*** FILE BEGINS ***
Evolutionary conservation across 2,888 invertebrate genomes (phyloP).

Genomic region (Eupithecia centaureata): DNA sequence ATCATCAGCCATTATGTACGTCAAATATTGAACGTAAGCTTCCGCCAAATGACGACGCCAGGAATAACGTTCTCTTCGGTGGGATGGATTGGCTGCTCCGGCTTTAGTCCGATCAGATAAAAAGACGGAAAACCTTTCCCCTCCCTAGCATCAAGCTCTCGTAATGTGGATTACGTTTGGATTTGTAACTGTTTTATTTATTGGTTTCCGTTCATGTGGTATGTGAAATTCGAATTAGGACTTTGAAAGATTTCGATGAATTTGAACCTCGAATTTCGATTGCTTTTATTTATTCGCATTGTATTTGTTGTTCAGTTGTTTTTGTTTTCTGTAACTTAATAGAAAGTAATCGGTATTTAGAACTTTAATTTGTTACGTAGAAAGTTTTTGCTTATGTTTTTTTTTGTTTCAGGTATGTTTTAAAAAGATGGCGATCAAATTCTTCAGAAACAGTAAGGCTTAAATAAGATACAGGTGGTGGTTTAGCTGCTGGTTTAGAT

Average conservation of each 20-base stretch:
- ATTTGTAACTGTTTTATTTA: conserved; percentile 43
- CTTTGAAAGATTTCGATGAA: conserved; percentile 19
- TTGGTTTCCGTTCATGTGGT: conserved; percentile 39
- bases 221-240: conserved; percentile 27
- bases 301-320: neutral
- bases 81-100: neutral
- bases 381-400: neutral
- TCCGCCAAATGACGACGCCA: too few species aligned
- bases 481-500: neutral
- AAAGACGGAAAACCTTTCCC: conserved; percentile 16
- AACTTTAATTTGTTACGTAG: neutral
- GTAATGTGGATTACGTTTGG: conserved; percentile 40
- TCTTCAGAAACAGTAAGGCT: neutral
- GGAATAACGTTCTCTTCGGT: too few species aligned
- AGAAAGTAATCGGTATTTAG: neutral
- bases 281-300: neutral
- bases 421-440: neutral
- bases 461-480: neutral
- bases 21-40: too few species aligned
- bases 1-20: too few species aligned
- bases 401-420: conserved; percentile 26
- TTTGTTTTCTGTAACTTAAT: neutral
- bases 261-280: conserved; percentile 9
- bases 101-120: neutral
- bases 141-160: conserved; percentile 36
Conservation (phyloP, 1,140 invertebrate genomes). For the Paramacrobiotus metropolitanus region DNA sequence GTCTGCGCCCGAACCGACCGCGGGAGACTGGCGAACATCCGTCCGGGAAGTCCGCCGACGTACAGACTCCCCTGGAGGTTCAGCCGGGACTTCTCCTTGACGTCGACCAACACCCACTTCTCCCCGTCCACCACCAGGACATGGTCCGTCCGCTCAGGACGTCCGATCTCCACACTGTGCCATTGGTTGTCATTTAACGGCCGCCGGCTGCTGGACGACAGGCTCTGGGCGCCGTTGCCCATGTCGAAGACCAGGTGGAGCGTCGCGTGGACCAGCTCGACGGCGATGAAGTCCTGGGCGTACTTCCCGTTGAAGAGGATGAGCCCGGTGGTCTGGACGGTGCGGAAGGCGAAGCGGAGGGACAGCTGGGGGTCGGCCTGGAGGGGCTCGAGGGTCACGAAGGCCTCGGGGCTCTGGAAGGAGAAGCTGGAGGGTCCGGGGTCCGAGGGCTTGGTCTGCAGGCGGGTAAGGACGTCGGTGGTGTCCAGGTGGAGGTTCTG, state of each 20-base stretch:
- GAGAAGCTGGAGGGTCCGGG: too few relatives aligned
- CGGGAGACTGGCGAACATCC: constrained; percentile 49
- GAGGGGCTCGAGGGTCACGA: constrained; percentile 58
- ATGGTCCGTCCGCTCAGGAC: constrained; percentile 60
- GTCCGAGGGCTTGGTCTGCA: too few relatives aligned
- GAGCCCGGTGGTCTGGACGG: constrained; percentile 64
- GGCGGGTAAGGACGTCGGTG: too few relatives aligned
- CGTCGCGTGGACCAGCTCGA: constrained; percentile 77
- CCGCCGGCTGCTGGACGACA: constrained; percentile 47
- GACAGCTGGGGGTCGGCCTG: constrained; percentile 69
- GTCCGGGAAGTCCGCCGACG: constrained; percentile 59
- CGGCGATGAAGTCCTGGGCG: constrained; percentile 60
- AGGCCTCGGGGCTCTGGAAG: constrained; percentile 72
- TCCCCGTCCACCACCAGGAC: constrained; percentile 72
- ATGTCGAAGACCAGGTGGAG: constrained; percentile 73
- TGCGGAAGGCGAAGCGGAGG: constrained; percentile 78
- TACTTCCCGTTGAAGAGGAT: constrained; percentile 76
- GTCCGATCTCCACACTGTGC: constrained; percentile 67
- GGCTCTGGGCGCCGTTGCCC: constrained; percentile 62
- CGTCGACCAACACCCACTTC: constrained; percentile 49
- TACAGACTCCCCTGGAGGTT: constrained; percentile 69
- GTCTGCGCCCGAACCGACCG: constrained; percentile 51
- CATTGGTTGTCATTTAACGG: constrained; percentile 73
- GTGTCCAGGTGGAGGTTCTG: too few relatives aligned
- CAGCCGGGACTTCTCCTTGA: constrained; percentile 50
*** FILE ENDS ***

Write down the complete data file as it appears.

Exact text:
Evolutionary conservation across 2,888 invertebrate genomes (phyloP).

Genomic region (Eupithecia centaureata): DNA sequence ATCATCAGCCATTATGTACGTCAAATATTGAACGTAAGCTTCCGCCAAATGACGACGCCAGGAATAACGTTCTCTTCGGTGGGATGGATTGGCTGCTCCGGCTTTAGTCCGATCAGATAAAAAGACGGAAAACCTTTCCCCTCCCTAGCATCAAGCTCTCGTAATGTGGATTACGTTTGGATTTGTAACTGTTTTATTTATTGGTTTCCGTTCATGTGGTATGTGAAATTCGAATTAGGACTTTGAAAGATTTCGATGAATTTGAACCTCGAATTTCGATTGCTTTTATTTATTCGCATTGTATTTGTTGTTCAGTTGTTTTTGTTTTCTGTAACTTAATAGAAAGTAATCGGTATTTAGAACTTTAATTTGTTACGTAGAAAGTTTTTGCTTATGTTTTTTTTTGTTTCAGGTATGTTTTAAAAAGATGGCGATCAAATTCTTCAGAAACAGTAAGGCTTAAATAAGATACAGGTGGTGGTTTAGCTGCTGGTTTAGAT

Average conservation of each 20-base stretch:
- ATTTGTAACTGTTTTATTTA: conserved; percentile 43
- CTTTGAAAGATTTCGATGAA: conserved; percentile 19
- TTGGTTTCCGTTCATGTGGT: conserved; percentile 39
- bases 221-240: conserved; percentile 27
- bases 301-320: neutral
- bases 81-100: neutral
- bases 381-400: neutral
- TCCGCCAAATGACGACGCCA: too few species aligned
- bases 481-500: neutral
- AAAGACGGAAAACCTTTCCC: conserved; percentile 16
- AACTTTAATTTGTTACGTAG: neutral
- GTAATGTGGATTACGTTTGG: conserved; percentile 40
- TCTTCAGAAACAGTAAGGCT: neutral
- GGAATAACGTTCTCTTCGGT: too few species aligned
- AGAAAGTAATCGGTATTTAG: neutral
- bases 281-300: neutral
- bases 421-440: neutral
- bases 461-480: neutral
- bases 21-40: too few species aligned
- bases 1-20: too few species aligned
- bases 401-420: conserved; percentile 26
- TTTGTTTTCTGTAACTTAAT: neutral
- bases 261-280: conserved; percentile 9
- bases 101-120: neutral
- bases 141-160: conserved; percentile 36
Conservation (phyloP, 1,140 invertebrate genomes). For the Paramacrobiotus metropolitanus region DNA sequence GTCTGCGCCCGAACCGACCGCGGGAGACTGGCGAACATCCGTCCGGGAAGTCCGCCGACGTACAGACTCCCCTGGAGGTTCAGCCGGGACTTCTCCTTGACGTCGACCAACACCCACTTCTCCCCGTCCACCACCAGGACATGGTCCGTCCGCTCAGGACGTCCGATCTCCACACTGTGCCATTGGTTGTCATTTAACGGCCGCCGGCTGCTGGACGACAGGCTCTGGGCGCCGTTGCCCATGTCGAAGACCAGGTGGAGCGTCGCGTGGACCAGCTCGACGGCGATGAAGTCCTGGGCGTACTTCCCGTTGAAGAGGATGAGCCCGGTGGTCTGGACGGTGCGGAAGGCGAAGCGGAGGGACAGCTGGGGGTCGGCCTGGAGGGGCTCGAGGGTCACGAAGGCCTCGGGGCTCTGGAAGGAGAAGCTGGAGGGTCCGGGGTCCGAGGGCTTGGTCTGCAGGCGGGTAAGGACGTCGGTGGTGTCCAGGTGGAGGTTCTG, state of each 20-base stretch:
- GAGAAGCTGGAGGGTCCGGG: too few relatives aligned
- CGGGAGACTGGCGAACATCC: constrained; percentile 49
- GAGGGGCTCGAGGGTCACGA: constrained; percentile 58
- ATGGTCCGTCCGCTCAGGAC: constrained; percentile 60
- GTCCGAGGGCTTGGTCTGCA: too few relatives aligned
- GAGCCCGGTGGTCTGGACGG: constrained; percentile 64
- GGCGGGTAAGGACGTCGGTG: too few relatives aligned
- CGTCGCGTGGACCAGCTCGA: constrained; percentile 77
- CCGCCGGCTGCTGGACGACA: constrained; percentile 47
- GACAGCTGGGGGTCGGCCTG: constrained; percentile 69
- GTCCGGGAAGTCCGCCGACG: constrained; percentile 59
- CGGCGATGAAGTCCTGGGCG: constrained; percentile 60
- AGGCCTCGGGGCTCTGGAAG: constrained; percentile 72
- TCCCCGTCCACCACCAGGAC: constrained; percentile 72
- ATGTCGAAGACCAGGTGGAG: constrained; percentile 73
- TGCGGAAGGCGAAGCGGAGG: constrained; percentile 78
- TACTTCCCGTTGAAGAGGAT: constrained; percentile 76
- GTCCGATCTCCACACTGTGC: constrained; percentile 67
- GGCTCTGGGCGCCGTTGCCC: constrained; percentile 62
- CGTCGACCAACACCCACTTC: constrained; percentile 49
- TACAGACTCCCCTGGAGGTT: constrained; percentile 69
- GTCTGCGCCCGAACCGACCG: constrained; percentile 51
- CATTGGTTGTCATTTAACGG: constrained; percentile 73
- GTGTCCAGGTGGAGGTTCTG: too few relatives aligned
- CAGCCGGGACTTCTCCTTGA: constrained; percentile 50